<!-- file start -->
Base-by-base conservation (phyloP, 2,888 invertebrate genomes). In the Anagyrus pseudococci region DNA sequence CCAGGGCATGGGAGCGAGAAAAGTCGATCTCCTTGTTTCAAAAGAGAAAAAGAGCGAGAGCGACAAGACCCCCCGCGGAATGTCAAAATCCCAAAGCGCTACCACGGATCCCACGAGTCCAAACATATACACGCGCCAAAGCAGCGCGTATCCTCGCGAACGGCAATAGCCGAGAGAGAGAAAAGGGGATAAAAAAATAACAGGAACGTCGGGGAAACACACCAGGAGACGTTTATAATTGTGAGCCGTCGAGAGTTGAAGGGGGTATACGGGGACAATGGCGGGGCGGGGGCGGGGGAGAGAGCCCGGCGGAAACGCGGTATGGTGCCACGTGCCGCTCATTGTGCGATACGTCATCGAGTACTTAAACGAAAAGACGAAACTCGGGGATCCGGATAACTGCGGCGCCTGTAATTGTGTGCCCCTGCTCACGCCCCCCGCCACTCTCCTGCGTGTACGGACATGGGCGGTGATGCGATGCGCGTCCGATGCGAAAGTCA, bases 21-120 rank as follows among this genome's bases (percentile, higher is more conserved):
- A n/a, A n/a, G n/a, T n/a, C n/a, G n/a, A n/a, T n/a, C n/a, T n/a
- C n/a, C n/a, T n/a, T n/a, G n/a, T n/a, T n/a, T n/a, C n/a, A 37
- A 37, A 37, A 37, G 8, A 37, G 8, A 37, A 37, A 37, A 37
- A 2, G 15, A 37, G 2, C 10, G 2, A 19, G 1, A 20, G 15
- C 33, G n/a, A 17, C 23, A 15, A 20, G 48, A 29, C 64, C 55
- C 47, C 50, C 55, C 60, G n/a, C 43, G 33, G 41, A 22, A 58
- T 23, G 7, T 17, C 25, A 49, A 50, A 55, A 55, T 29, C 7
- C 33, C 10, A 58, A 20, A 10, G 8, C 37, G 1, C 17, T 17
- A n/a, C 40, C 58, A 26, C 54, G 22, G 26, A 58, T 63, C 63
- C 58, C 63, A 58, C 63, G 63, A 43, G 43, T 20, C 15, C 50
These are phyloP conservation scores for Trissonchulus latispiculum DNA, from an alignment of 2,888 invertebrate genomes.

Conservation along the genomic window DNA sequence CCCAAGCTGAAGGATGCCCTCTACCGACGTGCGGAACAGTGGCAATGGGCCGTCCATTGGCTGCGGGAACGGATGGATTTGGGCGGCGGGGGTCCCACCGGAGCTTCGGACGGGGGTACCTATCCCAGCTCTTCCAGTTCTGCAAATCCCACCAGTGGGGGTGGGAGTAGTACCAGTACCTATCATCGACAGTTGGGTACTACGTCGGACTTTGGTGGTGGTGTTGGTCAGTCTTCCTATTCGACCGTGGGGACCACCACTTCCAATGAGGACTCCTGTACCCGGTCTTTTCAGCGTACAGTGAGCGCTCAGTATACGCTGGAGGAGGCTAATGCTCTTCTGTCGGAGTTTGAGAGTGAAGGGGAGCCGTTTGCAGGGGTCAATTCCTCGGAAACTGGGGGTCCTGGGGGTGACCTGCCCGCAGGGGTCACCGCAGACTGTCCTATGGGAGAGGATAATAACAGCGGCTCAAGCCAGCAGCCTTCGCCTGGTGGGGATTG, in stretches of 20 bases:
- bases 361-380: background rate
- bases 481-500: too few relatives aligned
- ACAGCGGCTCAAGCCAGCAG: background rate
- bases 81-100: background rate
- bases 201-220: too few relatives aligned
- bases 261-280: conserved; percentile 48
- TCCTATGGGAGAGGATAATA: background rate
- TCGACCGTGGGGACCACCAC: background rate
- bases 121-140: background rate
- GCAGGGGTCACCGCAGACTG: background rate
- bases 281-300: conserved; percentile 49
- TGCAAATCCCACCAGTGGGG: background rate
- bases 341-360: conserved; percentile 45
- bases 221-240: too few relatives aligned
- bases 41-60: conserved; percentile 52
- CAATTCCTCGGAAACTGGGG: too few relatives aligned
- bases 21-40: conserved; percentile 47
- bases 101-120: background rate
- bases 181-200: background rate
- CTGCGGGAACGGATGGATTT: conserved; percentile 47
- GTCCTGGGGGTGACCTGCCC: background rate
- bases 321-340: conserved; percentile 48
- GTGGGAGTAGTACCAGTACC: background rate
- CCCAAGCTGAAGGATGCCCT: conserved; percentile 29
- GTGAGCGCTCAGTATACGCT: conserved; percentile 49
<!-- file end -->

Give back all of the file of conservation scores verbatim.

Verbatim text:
Base-by-base conservation (phyloP, 2,888 invertebrate genomes). In the Anagyrus pseudococci region DNA sequence CCAGGGCATGGGAGCGAGAAAAGTCGATCTCCTTGTTTCAAAAGAGAAAAAGAGCGAGAGCGACAAGACCCCCCGCGGAATGTCAAAATCCCAAAGCGCTACCACGGATCCCACGAGTCCAAACATATACACGCGCCAAAGCAGCGCGTATCCTCGCGAACGGCAATAGCCGAGAGAGAGAAAAGGGGATAAAAAAATAACAGGAACGTCGGGGAAACACACCAGGAGACGTTTATAATTGTGAGCCGTCGAGAGTTGAAGGGGGTATACGGGGACAATGGCGGGGCGGGGGCGGGGGAGAGAGCCCGGCGGAAACGCGGTATGGTGCCACGTGCCGCTCATTGTGCGATACGTCATCGAGTACTTAAACGAAAAGACGAAACTCGGGGATCCGGATAACTGCGGCGCCTGTAATTGTGTGCCCCTGCTCACGCCCCCCGCCACTCTCCTGCGTGTACGGACATGGGCGGTGATGCGATGCGCGTCCGATGCGAAAGTCA, bases 21-120 rank as follows among this genome's bases (percentile, higher is more conserved):
- A n/a, A n/a, G n/a, T n/a, C n/a, G n/a, A n/a, T n/a, C n/a, T n/a
- C n/a, C n/a, T n/a, T n/a, G n/a, T n/a, T n/a, T n/a, C n/a, A 37
- A 37, A 37, A 37, G 8, A 37, G 8, A 37, A 37, A 37, A 37
- A 2, G 15, A 37, G 2, C 10, G 2, A 19, G 1, A 20, G 15
- C 33, G n/a, A 17, C 23, A 15, A 20, G 48, A 29, C 64, C 55
- C 47, C 50, C 55, C 60, G n/a, C 43, G 33, G 41, A 22, A 58
- T 23, G 7, T 17, C 25, A 49, A 50, A 55, A 55, T 29, C 7
- C 33, C 10, A 58, A 20, A 10, G 8, C 37, G 1, C 17, T 17
- A n/a, C 40, C 58, A 26, C 54, G 22, G 26, A 58, T 63, C 63
- C 58, C 63, A 58, C 63, G 63, A 43, G 43, T 20, C 15, C 50
These are phyloP conservation scores for Trissonchulus latispiculum DNA, from an alignment of 2,888 invertebrate genomes.

Conservation along the genomic window DNA sequence CCCAAGCTGAAGGATGCCCTCTACCGACGTGCGGAACAGTGGCAATGGGCCGTCCATTGGCTGCGGGAACGGATGGATTTGGGCGGCGGGGGTCCCACCGGAGCTTCGGACGGGGGTACCTATCCCAGCTCTTCCAGTTCTGCAAATCCCACCAGTGGGGGTGGGAGTAGTACCAGTACCTATCATCGACAGTTGGGTACTACGTCGGACTTTGGTGGTGGTGTTGGTCAGTCTTCCTATTCGACCGTGGGGACCACCACTTCCAATGAGGACTCCTGTACCCGGTCTTTTCAGCGTACAGTGAGCGCTCAGTATACGCTGGAGGAGGCTAATGCTCTTCTGTCGGAGTTTGAGAGTGAAGGGGAGCCGTTTGCAGGGGTCAATTCCTCGGAAACTGGGGGTCCTGGGGGTGACCTGCCCGCAGGGGTCACCGCAGACTGTCCTATGGGAGAGGATAATAACAGCGGCTCAAGCCAGCAGCCTTCGCCTGGTGGGGATTG, in stretches of 20 bases:
- bases 361-380: background rate
- bases 481-500: too few relatives aligned
- ACAGCGGCTCAAGCCAGCAG: background rate
- bases 81-100: background rate
- bases 201-220: too few relatives aligned
- bases 261-280: conserved; percentile 48
- TCCTATGGGAGAGGATAATA: background rate
- TCGACCGTGGGGACCACCAC: background rate
- bases 121-140: background rate
- GCAGGGGTCACCGCAGACTG: background rate
- bases 281-300: conserved; percentile 49
- TGCAAATCCCACCAGTGGGG: background rate
- bases 341-360: conserved; percentile 45
- bases 221-240: too few relatives aligned
- bases 41-60: conserved; percentile 52
- CAATTCCTCGGAAACTGGGG: too few relatives aligned
- bases 21-40: conserved; percentile 47
- bases 101-120: background rate
- bases 181-200: background rate
- CTGCGGGAACGGATGGATTT: conserved; percentile 47
- GTCCTGGGGGTGACCTGCCC: background rate
- bases 321-340: conserved; percentile 48
- GTGGGAGTAGTACCAGTACC: background rate
- CCCAAGCTGAAGGATGCCCT: conserved; percentile 29
- GTGAGCGCTCAGTATACGCT: conserved; percentile 49